All vehicles were asked to leave the station. Ours had completely run out of gas. Surprisingly, the four police officers on duty, including a young lady, offered to push the SUV into a parking lot, even though the three of us could have done so easily.
Long wait for fuel
For hours, about fifteen people still hung around the station, in hope that something would happen. They were all there: Whites, Blacks, Chinese, Indians, Arabs, and of course, us Africans. Most clutched their red cans and looking expectantly in the direction of the Indian salesman, but no show.
He dared not defy the orders of the police who had long left the scene. Much later, a lone Black policeman returned to the station, conversed with the attendant and drove away. The salesman called those of us still around and announced that gas could become available the following day all over the city when vessels from Pennsylvania refineries would have arrived.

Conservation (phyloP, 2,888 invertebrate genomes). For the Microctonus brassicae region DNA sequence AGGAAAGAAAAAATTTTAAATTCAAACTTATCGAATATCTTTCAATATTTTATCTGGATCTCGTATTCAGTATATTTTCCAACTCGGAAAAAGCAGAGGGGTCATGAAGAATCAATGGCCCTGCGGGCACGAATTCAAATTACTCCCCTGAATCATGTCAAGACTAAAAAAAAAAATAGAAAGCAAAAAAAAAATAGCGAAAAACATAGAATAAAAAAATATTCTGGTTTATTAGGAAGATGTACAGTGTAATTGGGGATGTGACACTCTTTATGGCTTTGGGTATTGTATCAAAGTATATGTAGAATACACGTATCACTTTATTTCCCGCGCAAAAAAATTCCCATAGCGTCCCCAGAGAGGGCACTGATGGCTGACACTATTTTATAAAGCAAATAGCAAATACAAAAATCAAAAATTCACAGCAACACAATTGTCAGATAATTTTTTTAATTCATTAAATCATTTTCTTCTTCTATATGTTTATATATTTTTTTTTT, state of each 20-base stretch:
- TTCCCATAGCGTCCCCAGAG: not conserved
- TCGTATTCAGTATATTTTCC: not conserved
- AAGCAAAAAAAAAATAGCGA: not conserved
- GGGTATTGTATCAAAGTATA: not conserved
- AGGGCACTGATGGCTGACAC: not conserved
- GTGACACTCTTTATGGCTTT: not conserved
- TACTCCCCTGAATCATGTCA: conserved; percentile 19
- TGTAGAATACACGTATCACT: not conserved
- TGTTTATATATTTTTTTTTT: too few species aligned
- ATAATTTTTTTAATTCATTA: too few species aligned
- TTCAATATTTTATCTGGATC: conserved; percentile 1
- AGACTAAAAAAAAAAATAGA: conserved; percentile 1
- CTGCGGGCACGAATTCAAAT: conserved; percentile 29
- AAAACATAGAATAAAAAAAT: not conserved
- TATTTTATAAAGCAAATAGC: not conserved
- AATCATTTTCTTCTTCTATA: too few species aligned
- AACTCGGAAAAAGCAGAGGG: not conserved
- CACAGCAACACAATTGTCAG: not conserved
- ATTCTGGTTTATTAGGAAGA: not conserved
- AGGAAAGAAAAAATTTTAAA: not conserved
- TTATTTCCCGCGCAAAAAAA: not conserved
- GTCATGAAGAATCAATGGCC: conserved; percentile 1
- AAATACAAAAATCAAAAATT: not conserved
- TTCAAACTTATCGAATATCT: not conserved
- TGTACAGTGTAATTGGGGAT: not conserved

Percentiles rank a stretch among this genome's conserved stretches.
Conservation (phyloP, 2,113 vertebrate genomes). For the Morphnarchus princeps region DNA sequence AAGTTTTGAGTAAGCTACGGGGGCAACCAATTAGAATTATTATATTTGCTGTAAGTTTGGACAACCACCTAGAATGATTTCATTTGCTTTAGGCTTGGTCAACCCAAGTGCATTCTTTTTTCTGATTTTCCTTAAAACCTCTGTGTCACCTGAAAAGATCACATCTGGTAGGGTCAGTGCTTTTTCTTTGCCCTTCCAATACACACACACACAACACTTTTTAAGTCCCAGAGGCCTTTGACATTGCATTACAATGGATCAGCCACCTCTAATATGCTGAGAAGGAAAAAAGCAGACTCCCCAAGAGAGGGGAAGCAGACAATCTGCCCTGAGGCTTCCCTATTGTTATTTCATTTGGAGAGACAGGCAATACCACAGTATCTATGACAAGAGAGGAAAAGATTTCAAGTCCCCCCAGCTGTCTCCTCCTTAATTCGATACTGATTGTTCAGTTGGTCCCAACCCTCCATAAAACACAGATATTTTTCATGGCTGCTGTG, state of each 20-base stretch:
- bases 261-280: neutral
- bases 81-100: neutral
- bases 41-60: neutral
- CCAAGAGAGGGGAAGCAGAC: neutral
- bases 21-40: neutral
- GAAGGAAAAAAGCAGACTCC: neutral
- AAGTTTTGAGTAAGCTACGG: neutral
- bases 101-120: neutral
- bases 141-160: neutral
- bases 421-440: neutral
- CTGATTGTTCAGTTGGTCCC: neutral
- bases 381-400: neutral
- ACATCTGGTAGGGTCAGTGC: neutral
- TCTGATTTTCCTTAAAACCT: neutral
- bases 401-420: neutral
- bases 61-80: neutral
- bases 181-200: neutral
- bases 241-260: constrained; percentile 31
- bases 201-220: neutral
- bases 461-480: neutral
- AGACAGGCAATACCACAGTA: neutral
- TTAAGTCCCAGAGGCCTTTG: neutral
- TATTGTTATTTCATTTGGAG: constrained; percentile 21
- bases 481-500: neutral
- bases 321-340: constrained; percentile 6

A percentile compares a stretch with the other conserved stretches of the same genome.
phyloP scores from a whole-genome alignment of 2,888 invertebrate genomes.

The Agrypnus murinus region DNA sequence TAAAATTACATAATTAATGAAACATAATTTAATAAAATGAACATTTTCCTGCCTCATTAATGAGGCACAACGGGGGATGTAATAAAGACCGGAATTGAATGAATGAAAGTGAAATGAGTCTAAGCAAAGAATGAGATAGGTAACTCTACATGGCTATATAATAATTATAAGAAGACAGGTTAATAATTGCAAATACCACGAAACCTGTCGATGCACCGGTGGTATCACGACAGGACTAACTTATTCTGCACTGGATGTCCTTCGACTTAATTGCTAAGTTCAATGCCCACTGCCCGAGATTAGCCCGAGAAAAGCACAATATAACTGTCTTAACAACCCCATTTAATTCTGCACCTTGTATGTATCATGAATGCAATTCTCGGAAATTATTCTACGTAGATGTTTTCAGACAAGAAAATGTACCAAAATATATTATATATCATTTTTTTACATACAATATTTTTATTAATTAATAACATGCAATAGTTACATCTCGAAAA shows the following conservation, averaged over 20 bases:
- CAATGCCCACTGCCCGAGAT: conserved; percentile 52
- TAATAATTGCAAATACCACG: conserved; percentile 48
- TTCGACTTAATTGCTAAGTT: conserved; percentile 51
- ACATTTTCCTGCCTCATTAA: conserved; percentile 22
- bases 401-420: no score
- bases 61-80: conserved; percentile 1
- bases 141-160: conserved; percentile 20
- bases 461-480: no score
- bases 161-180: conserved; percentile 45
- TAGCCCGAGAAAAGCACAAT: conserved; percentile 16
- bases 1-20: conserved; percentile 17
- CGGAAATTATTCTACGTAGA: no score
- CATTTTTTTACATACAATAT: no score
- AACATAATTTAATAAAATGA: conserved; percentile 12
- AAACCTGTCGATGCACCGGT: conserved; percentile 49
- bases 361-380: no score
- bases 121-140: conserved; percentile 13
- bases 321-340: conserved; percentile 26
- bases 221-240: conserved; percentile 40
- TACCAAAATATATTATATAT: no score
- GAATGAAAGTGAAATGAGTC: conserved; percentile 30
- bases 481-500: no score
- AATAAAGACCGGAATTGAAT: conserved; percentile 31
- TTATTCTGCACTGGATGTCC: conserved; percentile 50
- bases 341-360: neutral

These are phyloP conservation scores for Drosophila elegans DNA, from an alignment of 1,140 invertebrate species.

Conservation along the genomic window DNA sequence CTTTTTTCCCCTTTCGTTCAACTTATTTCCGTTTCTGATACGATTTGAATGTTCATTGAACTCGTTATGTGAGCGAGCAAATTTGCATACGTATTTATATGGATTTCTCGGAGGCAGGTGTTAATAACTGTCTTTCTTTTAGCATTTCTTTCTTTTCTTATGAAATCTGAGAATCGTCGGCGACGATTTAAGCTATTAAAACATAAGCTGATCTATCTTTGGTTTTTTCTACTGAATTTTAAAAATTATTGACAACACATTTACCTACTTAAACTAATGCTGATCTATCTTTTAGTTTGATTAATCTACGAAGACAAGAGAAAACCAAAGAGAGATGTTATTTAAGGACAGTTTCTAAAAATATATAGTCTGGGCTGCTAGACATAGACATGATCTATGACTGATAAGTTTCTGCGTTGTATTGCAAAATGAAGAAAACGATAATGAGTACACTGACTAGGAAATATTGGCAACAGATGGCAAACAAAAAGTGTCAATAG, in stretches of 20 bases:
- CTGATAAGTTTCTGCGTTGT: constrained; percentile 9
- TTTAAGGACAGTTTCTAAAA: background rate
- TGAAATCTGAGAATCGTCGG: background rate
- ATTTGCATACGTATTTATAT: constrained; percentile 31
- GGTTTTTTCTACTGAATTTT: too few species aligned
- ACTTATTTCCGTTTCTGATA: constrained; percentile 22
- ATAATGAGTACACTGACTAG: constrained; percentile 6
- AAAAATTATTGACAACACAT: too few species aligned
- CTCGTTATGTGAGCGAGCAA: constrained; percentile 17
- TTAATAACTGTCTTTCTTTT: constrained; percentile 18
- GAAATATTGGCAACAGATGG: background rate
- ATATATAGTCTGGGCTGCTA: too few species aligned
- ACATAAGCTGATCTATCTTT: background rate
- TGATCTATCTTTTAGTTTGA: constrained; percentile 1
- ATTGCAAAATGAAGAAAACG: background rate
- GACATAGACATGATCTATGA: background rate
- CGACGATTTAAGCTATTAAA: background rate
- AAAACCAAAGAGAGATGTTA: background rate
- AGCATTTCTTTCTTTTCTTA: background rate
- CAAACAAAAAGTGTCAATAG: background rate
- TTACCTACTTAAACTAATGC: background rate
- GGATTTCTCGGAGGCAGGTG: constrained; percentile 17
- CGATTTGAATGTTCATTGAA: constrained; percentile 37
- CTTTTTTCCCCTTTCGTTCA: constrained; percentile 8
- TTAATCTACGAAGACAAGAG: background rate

He said police had permitted him to sell to a few people in cans by midnight if we would come back. Based on this agreement we all dispersed at 6.30pm. The only difference between what we saw that day and the situation in Nigeria, was that there was no “black market” fuel hawkers anywhere.
Nobody around could remember the last time there was fuel scarcity in New York. There could be price hikes (and price reductions!) but no scarcity. Even in Nigeria, we never witnessed fuel scarcity before the 1990s.
The “black market” only developed as a result of prolonged scarcity occasioned by racketeering and profiteering. If the scarcity should persist in New York racketeering is sure to follow. Languages differ. Laughter (and crying) are the same.